Tails is Free Software, you can download it, use it and share it without restriction.

First time user?

  • If you don't know what a metadata or a man-in-the-middle attack is.
  • If you think no-one can eavesdrop on your communications because you are using Tor.
  • If you have no notion of how Tails works.

Then, check first the about and warning pages to make sure that Tails is the right tool for you and that you understand well its limitations.

Download the ISO image

You will download Tails in the form of an ISO image: a single file that you will later burn on a DVD or install onto a USB stick or SD card.

Direct download

Latest release

Tails 1.5.1 ISO image ( 988 MB / 942 MiB )

Cryptographic signature

Tails 1.5.1 signature

Tails transitioned to a new signing key in Tails 1.3.1.

If you're not sure what the cryptographic signature is, please read the part on verifying the ISO image.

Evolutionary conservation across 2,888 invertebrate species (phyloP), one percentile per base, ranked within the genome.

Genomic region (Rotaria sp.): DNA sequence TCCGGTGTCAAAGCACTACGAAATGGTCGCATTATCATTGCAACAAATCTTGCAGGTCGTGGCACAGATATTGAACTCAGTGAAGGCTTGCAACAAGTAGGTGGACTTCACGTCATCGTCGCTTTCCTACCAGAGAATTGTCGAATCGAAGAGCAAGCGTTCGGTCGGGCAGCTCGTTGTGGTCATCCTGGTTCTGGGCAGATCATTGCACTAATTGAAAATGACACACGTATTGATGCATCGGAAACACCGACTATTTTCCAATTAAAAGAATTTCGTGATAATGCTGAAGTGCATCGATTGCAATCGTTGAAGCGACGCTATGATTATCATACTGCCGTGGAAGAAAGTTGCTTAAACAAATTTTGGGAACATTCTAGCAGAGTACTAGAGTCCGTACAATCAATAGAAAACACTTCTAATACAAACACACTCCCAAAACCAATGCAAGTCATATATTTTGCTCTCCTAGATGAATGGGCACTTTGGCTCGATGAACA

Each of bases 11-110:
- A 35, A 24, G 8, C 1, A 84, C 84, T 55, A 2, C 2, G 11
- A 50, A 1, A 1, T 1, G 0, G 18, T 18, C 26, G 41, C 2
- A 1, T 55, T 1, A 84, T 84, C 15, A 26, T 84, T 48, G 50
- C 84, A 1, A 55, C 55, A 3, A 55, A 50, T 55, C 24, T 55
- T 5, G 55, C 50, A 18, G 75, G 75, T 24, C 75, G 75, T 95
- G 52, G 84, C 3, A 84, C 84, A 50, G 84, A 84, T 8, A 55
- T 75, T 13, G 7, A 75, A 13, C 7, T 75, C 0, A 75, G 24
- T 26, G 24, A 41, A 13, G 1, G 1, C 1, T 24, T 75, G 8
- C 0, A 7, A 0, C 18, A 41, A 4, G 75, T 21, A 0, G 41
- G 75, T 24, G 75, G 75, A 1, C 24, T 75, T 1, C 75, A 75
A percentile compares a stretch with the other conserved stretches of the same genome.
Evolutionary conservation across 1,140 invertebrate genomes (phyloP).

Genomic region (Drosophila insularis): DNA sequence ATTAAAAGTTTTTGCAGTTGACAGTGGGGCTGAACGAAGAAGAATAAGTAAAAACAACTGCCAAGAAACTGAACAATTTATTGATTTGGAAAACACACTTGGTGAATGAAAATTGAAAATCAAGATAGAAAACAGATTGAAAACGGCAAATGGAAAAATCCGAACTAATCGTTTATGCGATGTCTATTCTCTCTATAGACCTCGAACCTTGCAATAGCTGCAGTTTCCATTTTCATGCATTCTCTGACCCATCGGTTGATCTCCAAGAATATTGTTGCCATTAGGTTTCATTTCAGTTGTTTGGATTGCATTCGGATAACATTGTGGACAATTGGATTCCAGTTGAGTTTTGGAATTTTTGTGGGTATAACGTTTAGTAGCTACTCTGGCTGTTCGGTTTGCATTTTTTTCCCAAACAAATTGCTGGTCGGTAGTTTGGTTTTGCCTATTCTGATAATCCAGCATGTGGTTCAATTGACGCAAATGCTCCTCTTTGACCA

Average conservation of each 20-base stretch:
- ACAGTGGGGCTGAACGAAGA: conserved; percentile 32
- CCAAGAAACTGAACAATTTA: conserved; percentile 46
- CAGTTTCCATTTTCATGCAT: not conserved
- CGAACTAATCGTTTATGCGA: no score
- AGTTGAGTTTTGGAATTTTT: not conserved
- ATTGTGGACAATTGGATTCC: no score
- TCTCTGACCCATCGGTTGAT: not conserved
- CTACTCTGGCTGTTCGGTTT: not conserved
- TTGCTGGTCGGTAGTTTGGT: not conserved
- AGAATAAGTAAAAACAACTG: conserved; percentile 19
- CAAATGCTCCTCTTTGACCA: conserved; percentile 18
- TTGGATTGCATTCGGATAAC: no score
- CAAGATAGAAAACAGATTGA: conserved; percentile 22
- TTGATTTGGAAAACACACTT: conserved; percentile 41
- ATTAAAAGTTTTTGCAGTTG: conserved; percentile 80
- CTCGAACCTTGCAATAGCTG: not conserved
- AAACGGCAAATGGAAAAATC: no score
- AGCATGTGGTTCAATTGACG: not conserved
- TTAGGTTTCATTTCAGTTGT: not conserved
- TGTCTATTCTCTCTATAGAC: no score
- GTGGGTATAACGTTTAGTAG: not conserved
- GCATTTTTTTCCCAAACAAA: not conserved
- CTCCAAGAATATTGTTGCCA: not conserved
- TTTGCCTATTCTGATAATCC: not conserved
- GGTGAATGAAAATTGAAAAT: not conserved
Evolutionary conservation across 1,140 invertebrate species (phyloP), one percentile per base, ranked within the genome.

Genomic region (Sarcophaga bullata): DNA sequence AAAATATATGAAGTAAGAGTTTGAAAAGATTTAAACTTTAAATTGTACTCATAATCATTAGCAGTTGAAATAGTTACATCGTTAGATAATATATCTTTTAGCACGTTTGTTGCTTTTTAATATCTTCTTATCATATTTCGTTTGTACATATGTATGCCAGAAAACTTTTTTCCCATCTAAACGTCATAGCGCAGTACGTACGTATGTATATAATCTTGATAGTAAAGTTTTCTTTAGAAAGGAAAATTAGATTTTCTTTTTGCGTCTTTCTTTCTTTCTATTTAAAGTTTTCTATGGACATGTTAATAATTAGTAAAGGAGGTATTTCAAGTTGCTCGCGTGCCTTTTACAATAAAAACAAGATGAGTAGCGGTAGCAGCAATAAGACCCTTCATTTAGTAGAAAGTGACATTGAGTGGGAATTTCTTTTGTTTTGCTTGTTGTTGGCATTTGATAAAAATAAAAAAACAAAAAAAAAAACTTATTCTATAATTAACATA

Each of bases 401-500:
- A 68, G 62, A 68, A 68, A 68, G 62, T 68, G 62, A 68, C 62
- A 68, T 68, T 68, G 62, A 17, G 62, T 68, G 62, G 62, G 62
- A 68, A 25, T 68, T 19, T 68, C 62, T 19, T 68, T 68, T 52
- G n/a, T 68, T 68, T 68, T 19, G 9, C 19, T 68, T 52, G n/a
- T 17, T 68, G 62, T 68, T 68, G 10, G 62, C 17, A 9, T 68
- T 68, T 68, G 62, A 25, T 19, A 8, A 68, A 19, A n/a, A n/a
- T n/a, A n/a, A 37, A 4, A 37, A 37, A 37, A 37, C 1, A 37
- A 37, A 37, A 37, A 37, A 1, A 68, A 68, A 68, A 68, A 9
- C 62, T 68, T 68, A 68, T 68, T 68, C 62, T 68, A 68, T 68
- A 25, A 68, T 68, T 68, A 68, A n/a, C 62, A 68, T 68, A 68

SHA256 checksum

a4c9ac9eca08562a94914230100e6353d07a0f57c017411c95789351b0366198

BitTorrent download

Latest release

Tails 1.5.1 torrent

Cryptographic signature

The cryptographic signature of the ISO image is also included in the Torrent.

Additionally, you can verify the signature of the Torrent file itself before downloading the ISO image.

Seed back!

Seeding back the image once you have downloaded it is also a nice and easy way of helping spread Tails.

List of current known issues in Tails.

Verify the ISO image

It is important to check the integrity of the ISO image you downloaded to make sure that the download went well.

Those techniques rely on standard HTTPS and certificate authorities to make you trust the content of this website. But, as explained on our warning page, you could still be victim of a man-in-the-middle attack while using HTTPS. On this website as much as on any other of the Internet.